RPPL 11-4, the fourth bill signed into law in this 11th national government, amends Palau’s Telecommunications Act of 2017, extending protection to existing telcos in Palau, Palau National Communications Corporation (PNCC), a semi-autonomous government owned telecommunications corporation, Palau Telecom and Palau Wifi.
Two changes engendered by the law include requiring PNCC to pay its loan directly to RUS as well as deducting other loan payments from its 15% universal service payment.
The other change extended the moratorium on issuance of frequencies or new telecom services licenses for another 5 years.
The Telecommunications Act of 2017, which sought to deregulate telecom industry and bring in more participants, initially established a 2 years’ moratorium on new telecom companies. That moratorium expired last year but this new amendment extends it until 2025, or five more years.
The Telecommunications Act of 2017 was a required concession for the $25 million dollar loan to bring in a submarine fiber optic cable.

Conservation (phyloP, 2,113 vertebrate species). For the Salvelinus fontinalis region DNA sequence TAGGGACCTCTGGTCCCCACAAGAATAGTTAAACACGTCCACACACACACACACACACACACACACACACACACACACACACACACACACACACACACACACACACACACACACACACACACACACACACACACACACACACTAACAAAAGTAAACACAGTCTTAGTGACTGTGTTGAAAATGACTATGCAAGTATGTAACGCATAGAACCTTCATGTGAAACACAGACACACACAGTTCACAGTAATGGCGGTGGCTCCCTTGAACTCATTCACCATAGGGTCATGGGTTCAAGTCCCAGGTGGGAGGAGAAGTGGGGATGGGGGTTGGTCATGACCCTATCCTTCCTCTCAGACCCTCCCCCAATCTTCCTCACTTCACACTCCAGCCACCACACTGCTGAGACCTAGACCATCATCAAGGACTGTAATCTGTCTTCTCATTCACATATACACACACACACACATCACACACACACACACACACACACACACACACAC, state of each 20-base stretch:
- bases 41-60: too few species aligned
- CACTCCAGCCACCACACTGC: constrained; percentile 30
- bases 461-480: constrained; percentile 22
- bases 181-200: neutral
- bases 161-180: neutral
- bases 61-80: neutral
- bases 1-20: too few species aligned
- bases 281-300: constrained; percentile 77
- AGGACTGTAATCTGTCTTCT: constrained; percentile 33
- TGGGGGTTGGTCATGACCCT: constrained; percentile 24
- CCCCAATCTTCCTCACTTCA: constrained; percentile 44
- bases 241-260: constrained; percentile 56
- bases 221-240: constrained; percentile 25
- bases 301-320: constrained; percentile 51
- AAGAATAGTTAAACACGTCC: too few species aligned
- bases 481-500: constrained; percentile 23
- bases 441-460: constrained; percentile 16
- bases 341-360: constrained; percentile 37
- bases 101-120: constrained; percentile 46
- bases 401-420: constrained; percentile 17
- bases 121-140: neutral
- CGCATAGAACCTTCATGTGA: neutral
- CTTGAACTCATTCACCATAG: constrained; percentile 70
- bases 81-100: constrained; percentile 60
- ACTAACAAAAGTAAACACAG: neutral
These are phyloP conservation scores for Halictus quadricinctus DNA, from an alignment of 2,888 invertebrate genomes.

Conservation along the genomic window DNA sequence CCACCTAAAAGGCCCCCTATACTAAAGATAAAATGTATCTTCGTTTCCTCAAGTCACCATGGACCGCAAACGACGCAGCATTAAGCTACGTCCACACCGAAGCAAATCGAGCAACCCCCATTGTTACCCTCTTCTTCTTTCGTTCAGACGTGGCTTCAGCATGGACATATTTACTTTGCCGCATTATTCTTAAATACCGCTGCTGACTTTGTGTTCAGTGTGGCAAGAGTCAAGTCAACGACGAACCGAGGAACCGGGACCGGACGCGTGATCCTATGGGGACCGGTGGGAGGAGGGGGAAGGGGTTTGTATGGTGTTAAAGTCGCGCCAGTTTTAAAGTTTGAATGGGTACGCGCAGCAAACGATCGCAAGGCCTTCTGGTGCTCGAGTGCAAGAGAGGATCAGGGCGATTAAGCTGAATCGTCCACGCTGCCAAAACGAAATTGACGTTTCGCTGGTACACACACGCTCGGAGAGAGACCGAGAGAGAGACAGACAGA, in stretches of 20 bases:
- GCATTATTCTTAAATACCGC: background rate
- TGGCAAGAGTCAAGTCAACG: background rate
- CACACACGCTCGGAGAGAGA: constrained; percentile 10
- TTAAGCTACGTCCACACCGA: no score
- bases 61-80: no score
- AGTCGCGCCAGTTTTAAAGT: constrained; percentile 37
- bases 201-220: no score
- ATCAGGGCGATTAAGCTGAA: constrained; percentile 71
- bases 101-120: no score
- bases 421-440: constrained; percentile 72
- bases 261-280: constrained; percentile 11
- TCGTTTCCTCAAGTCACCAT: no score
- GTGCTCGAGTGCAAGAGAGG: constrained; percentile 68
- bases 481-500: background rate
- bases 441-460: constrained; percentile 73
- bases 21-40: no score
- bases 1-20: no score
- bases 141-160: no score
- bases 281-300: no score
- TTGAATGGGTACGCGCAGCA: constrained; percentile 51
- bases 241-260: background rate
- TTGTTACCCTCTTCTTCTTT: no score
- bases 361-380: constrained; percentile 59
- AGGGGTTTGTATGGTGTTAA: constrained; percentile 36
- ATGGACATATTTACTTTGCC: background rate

In order to ensure that that loan will be paid, the law deregulated the market place, giving existing telcos 2 years’ head start by imposing the moratorium.
The local telcos last year requested the government to extend the moratorium, citing COVID impact on their businesses and on their ability to recoup losses while facing potential competition from outside.
PNCC had suffered financial losses before the pandemic, which in its 2019 audit showed losses of over $149k in net income. The loss was attributed to revenue losses from its cellular and internet services.
President Whipps said that he believes competition is important and has some reservations about the 5-year moratorium. “We don’t want PNCC to think it’s protected so they can be careless with their services,” he said. He urged PNCC to work hard to be competitive while ensuring services to the people.
Meanwhile, the extended moratorium may impact Belau Submarine Cable Corporation’s (BSCC) future revenues. The anticipated increase in telcos after the moratorium in Palau was to contribute to BSCC’s revenue, ensuring that it can continue to pay its loans, as of now amounting to nearly $50 million.